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Alberta PC candidate calls police after altercation

Alberta's Minster of Employment and Immigration, Thomas Lukaszuk listens to a question from the media during a press conference in Ottawa on Monday, Feb. 22, 2010. Lukaszuk says he was assaulted while door-knocking in the 2012 provincial election campaign.

Pawel Dwulit/The Canadian Press/Pawel Dwulit/The Canadian Press

Police were called to a North Edmonton home Saturday evening after a physical altercation between the homeowner and a Progressive Conservative candidate.

Precisely what happened, however, isn't clear.

Education Minister Thomas Lukaszuk was door-knocking in his north Edmonton riding Saturday when he says he was pushed and hit by a homeowner with no warning. But the homeowner told reporters he shoved Mr. Lukaszuk after ordering him off his property.

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"I grabbed him by the sweater and turned him around and started pushing him off my property," Al Michalchuk, a supporter of the Wildrose Party, told CTV. "And he still, he would turn around and he wouldn't leave." Security camera footage on the CTV Edmonton website shows Mr. Lukaszuk on the property and Mr. Michalchuk opening the door, but little else.

Mr. Michalchuk is 67-years-old, telling the CBC he has asthma and that he "couldn't punch my way out of a wet paper bag."

Mr. Lukaszuk, however, cited a different series of events, corroborated by a campaign volunteer. He said the man shoved him and hit him with an open hand, striking his shoulder and chest, soon after opening the door. The man threatened to kick Mr. Lukaszuk in the groin and used an expletive in demanding him off his property, the PC candidate claimed.

"So I walk off. And I'm walking off and sort of backing up and asking 'what's wrong with you?' He keeps saying, 'this is my property, get off my property, I can use any force I need to get you off my property.' He kept talking about his property," Mr. Lukaszuk said.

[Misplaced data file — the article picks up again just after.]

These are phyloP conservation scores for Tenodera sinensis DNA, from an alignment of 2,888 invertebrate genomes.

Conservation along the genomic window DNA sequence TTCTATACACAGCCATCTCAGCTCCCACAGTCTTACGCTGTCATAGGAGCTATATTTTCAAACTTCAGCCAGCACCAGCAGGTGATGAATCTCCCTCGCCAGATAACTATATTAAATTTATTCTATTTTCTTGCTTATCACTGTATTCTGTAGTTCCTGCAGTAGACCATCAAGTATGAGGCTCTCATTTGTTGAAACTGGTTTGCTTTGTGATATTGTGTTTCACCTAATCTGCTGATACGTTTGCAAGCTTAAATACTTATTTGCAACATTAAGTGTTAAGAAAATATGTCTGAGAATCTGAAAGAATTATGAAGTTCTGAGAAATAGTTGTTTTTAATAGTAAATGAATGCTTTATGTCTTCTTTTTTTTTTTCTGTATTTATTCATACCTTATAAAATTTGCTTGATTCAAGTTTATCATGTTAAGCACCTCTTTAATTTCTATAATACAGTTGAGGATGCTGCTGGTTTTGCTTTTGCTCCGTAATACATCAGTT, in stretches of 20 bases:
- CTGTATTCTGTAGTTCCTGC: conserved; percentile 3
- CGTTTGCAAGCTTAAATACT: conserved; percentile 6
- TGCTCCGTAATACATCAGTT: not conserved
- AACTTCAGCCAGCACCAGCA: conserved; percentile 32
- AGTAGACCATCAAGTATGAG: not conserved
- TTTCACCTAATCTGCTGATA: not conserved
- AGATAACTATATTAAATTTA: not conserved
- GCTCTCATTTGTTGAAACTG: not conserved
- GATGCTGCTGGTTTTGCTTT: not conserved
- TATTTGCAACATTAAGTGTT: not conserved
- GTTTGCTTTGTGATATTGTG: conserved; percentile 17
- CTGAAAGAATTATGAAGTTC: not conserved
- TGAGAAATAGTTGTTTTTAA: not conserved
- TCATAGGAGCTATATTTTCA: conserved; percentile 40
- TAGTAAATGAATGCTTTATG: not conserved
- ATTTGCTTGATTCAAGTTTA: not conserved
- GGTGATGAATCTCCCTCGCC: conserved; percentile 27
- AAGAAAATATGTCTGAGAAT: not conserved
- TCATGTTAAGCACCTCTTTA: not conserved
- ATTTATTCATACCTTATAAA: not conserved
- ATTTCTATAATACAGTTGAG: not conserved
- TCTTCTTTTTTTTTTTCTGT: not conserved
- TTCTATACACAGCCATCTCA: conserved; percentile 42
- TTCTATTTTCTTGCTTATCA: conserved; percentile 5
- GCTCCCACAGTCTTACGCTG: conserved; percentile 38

Property rights are a major part of the campaign. Since the previous election, the PCs have passed – and then revised – a series of laws around land use. Wildrose and an outspoken Edmonton-area land-use lawyer say they heavily infringe on property rights; other observers, such as law professors and the PCs, have said that's not the case. It nonetheless remains a hot-button issue.

Mr. Lukaszuk wasn't injured and returned to door-knocking later Saturday, but called the police from outside Mr. Michalchuk's home.

The issue was thrust to headlines after the PC camp swiftly reported the assault online through Twitter. "Not sure [why it was tweeted] … It had political underpinnings, because he had a Wildrose sign and all he wanted to talk about was his property … but to me, it's all about violence," Mr. Lukaszuk said.

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Other parties chimed in to offer their support.

"Hope he's OK. This should never happen," Wildrose Leader Danielle Smith said on Twitter.

There was no immediate word from police about whether they'll lay charges. The homeowner has several video cameras.

It's not the first time Mr. Lukaszuk has called the police after a run-in. Late last year, he was pulled over by young adults as a prank – they had fake police lights, and took off after pulling him over. Mr. Lukaszuk pursued them, boxed them in and called the RCMP.

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About the Author
Parliamentary reporter

Josh is a parliamentary reporter in Ottawa. Before moving to the nation's capital in 2013, he covered provincial affairs in Edmonton and throughout Alberta. He joined the Globe in 2008 in Toronto before returning to his home province in 2010. More

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